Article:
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Archive for March, 2008

Larry Fritsch

We’re dedicating the 2009 Standard Catalog to Larry Fritsch, and I wanted to make a note of it here.

The hobby lost one of its Mount Rushmore figures last December, a guy who also dropped a lot of knowledge on our book and assisted founding editor Bob Lemke whenever he could. It’s safe to say that Larry Fritsch helped shape our reference into what it is today.

Reading his obituary in the Stevens Point Journal, it’s clear that Fritsch was a lot more than one of the country’s top card dealers and an obsessive collector-cataloguer to boot; he was a contributing member of his community, too.

The hobby marches forward, and a lot of things have changed and promise to continue to evolve as baseball moves through a controversial era loaded with allegations about using and lying about performance-enhancing drugs. That can’t be encouraging a lot of new collectors to the hobby at the moment. A brutal economy (that doesn’t look to be improving) is forcing card companies–and the dealer ecosystem that supports them–to make tough choices. Larry Fritsch claimed to be the first full-time vintage card dealer; the ones who carry on the tradition are struggling.

One thing that will never change, however. We need more guys (and gals) like Larry Fritsch.

Update: Bob has taken it upon himself to write the dedication, which I endorse completely. I did not know how heavily Fritsch was involved in “the making of” our book until I read his dedication. Here’s an excerpt:

…each year as the “big book’s” deadline approached, Larry would make the short drive from his headquarters to ours carrying a much-annotated and dog-eared copy of the Standard Catalog into which he had penciled a year’s worth of checklist additions, corrections, set discoveries and other enhancements that he wanted to share with the hobby through these pages.

Great stuff.

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Reader Steven Lambert asks if we should include a DiMaggio card with a Cooney back in the listings for 1941 Play Ball. Great question, one I took to Bob Lemke himself.

He writes:

While wrong-backs seem more plentiful among Play Balls than typical for
pre-war sets, I don’t think they merit any special mention in the
description or listings.

So as editor, here’s another case where I defer to Bob. Don’t mess with success, says Don.


Cooney back image from Vintage Card Traders’ online “virtual collection,” an excellent web resource.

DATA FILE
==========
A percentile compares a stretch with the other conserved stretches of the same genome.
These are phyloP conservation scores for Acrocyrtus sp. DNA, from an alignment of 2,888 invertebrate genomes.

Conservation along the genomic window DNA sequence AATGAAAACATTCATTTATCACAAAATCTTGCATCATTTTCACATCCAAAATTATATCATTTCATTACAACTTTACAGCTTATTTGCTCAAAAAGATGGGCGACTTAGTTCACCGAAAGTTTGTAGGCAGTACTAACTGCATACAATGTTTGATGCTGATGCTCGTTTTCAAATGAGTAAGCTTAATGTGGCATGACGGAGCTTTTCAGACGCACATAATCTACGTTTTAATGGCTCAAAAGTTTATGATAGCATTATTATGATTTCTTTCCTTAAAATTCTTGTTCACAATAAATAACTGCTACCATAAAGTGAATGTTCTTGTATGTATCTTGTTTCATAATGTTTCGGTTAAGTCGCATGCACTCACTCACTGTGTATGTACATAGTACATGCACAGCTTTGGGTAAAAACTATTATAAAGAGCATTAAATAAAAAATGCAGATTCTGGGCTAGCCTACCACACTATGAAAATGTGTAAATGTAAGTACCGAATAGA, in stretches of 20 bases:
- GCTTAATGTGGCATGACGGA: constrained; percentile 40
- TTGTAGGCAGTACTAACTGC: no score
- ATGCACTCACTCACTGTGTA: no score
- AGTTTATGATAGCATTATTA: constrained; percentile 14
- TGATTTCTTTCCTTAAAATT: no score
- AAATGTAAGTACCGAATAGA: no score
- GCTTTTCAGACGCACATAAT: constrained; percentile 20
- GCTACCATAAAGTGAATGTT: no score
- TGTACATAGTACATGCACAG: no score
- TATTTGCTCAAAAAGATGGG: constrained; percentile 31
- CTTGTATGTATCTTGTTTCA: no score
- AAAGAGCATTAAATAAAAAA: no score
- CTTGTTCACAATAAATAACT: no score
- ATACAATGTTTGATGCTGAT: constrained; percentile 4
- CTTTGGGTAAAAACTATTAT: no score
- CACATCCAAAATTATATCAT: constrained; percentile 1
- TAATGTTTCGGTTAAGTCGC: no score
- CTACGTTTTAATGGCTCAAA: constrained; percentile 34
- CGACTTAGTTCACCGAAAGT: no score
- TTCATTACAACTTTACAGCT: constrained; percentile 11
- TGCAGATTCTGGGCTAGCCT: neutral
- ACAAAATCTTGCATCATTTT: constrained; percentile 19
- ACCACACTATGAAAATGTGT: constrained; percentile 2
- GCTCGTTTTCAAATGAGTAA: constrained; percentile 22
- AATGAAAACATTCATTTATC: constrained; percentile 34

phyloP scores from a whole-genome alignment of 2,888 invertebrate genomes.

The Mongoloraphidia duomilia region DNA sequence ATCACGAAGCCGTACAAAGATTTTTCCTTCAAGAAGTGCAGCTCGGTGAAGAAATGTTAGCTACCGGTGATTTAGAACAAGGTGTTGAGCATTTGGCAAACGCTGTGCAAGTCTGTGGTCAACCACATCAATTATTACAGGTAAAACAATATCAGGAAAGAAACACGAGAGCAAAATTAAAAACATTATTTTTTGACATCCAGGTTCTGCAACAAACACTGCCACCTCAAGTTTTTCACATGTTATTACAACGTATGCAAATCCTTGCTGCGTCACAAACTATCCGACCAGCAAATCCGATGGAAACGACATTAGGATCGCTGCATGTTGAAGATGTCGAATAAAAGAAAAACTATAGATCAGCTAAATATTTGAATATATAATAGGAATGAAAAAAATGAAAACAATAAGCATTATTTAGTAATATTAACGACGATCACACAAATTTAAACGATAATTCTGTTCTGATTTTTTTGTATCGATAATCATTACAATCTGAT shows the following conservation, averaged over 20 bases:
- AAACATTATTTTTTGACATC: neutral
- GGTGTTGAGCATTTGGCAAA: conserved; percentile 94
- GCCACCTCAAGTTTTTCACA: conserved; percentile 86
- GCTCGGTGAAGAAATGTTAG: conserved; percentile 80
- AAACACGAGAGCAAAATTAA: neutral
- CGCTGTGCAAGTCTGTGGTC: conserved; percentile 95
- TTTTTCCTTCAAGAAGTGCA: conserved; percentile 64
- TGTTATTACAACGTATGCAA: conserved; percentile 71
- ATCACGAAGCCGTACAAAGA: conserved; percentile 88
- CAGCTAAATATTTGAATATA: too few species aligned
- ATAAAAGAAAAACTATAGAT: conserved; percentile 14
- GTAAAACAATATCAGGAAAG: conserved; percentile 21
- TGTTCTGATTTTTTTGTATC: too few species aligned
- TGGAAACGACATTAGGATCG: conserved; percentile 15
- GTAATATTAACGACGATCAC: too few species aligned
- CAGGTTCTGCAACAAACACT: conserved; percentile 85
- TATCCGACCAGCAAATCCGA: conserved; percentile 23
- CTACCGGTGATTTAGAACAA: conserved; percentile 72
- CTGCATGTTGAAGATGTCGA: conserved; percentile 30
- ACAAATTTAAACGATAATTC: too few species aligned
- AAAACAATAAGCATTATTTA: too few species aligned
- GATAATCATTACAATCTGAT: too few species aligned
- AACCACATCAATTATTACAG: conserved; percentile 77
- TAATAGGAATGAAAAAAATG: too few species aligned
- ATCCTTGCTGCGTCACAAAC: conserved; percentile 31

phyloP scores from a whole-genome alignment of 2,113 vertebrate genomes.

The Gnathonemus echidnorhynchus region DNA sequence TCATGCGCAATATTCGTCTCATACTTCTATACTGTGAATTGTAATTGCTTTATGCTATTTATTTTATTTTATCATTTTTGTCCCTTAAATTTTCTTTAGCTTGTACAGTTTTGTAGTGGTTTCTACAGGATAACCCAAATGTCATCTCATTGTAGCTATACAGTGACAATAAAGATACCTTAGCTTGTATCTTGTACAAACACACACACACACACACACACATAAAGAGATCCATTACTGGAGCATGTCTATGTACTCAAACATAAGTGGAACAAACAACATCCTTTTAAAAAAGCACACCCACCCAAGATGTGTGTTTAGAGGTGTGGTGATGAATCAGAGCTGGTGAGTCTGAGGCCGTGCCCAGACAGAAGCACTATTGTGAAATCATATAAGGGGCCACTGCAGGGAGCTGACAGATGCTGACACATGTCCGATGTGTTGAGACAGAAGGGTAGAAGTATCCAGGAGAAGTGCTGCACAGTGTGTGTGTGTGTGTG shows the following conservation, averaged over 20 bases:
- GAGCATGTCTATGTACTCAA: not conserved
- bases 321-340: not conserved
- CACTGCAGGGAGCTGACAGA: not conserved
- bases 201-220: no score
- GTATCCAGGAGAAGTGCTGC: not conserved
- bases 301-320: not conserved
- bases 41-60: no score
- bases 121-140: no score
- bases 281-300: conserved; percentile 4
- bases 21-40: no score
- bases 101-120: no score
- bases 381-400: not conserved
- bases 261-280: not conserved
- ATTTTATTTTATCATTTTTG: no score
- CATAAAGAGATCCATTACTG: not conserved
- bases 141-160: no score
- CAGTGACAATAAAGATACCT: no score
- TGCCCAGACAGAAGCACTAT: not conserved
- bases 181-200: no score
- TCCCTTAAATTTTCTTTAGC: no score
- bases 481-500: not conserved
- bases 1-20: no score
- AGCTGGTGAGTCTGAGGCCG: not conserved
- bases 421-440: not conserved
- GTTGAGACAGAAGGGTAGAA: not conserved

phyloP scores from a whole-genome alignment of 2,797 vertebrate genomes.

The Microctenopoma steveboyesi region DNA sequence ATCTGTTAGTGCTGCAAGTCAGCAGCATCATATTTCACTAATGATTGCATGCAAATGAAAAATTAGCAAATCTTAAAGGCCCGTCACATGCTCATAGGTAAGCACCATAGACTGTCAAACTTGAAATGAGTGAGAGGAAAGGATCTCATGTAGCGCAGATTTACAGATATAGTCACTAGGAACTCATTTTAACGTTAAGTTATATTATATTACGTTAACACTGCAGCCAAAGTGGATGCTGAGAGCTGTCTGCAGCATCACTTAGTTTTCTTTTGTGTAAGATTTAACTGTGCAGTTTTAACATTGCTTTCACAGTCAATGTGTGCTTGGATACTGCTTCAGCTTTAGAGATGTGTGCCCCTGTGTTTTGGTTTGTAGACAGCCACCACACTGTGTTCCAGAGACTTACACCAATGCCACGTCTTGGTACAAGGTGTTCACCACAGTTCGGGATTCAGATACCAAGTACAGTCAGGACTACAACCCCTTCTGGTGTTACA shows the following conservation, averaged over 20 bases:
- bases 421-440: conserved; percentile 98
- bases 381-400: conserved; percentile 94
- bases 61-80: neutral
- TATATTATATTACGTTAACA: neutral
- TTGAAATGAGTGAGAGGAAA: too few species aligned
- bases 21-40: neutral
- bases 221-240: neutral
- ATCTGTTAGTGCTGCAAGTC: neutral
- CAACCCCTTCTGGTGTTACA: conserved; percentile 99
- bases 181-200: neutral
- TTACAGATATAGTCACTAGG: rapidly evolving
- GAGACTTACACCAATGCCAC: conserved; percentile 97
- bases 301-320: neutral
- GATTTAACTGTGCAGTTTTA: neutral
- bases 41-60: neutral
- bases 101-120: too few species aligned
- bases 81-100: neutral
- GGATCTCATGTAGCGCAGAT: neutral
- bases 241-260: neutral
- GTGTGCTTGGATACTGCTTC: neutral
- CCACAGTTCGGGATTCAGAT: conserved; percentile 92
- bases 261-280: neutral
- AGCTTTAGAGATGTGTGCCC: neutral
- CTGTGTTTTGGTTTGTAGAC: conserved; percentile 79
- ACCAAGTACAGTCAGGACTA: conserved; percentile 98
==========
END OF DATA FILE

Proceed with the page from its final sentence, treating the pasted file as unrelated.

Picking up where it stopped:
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More Cameo Pepsins

Robert Edward Auctions, says old friend Al Simeone, has 7 uncatalogued Cameo Pepsins in its upcoming auction:

Hi Don,
Well, hot off the press there will be 7 more to add to the Cameo Pepsin
listings. Brooklyn: Canavan, Grim, Payne; Chicago: Everett, Terry; Cincinnati:
Dwyer; and Indianapolis: Hogreiver.

Here are some pics [featuring some of] of them.

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Anyone have a definitive date and title for the following set currently being hashed in this Forum 54 thread? The main thing we want to know is what to call it, what to date it, and what to value it.

Thanks Alan Elefson for the scans and of course the heads up.

It came in this envelope:

Here’s a sample of the 22 pictures.

Interestingly, there’s always a lot of action around Cubs 1930s and 1940s picture pack. I wonder if it’s because Cubs collectors are so intense and passionate (i.e. there’s stuff like this surrounding every MLB team of the era) or if there was more of this because Chicago’s such a big city/market, or a combination of both? Just seems like we are always tracking down some Cubs Picture Pack or competing product at all times during the development of next year’s book. Not like I am biased against them, I am happy when collectors find anything that isn’t catalogued, because a) I really enjoy this hobby and b) my editors wouldn’t justify putting out next year’s edition if there wasn’t anything left to add, right?

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Hey kids, gather round the blog and see if you can give reader Walt Meder Jr. any help on what this card is.

He writes:

Enclosed are copies of “Baseball Fact” card. Card is 2-1/2 inches by 4 inches
and has a blank back. I believe these cards were inserts in early 1970’s Fleer Baseball packs. Please let me know what this card is. It is not listed in your SCD annual book.

Anyone recognize this?

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Here’s a new Seaver item that an enterprising collector gave me via my MySpace, which I use as a sort of home base for my music writing—and I don’t check the messaged too often (so sorry for missing this for two months!) and as always, thank you for your kind words. He seems to think that we’re missing more names on the Coke bottle set—can anyone send me a list?

Hello, I’m assuming I have the correct Don Fluckinger here. I could find no other way of contacting you. I hope you don’t mind my sending this message.

Every year I buy the new edition of the Standard Catalog of Baseball Cards and I enjoy looking through it. I use it mainly for the pre 1980 section. I am interested in many cards but my specialty is Tom Seaver stuff.

While looking up the value for the 1967-68 Coke bottle caps I noticed that you didn’t havs Seaver listed. Seaver is one of the NL all stars in the set. His cap is numbered N7. I noticed that the guide starts the NL all star checklist at N19 Hank Aaron. There are also some other Seaver items I have that aren’t listed in the guide. One is a Quaker iron on transfer identical to ones in the 1978 RC cola
iron on set.

Like I said I always buy the guide and it truly is a great reference guide. It’s helped me a lot in the 20 years it’s been out. Thanks, Jim Resseque

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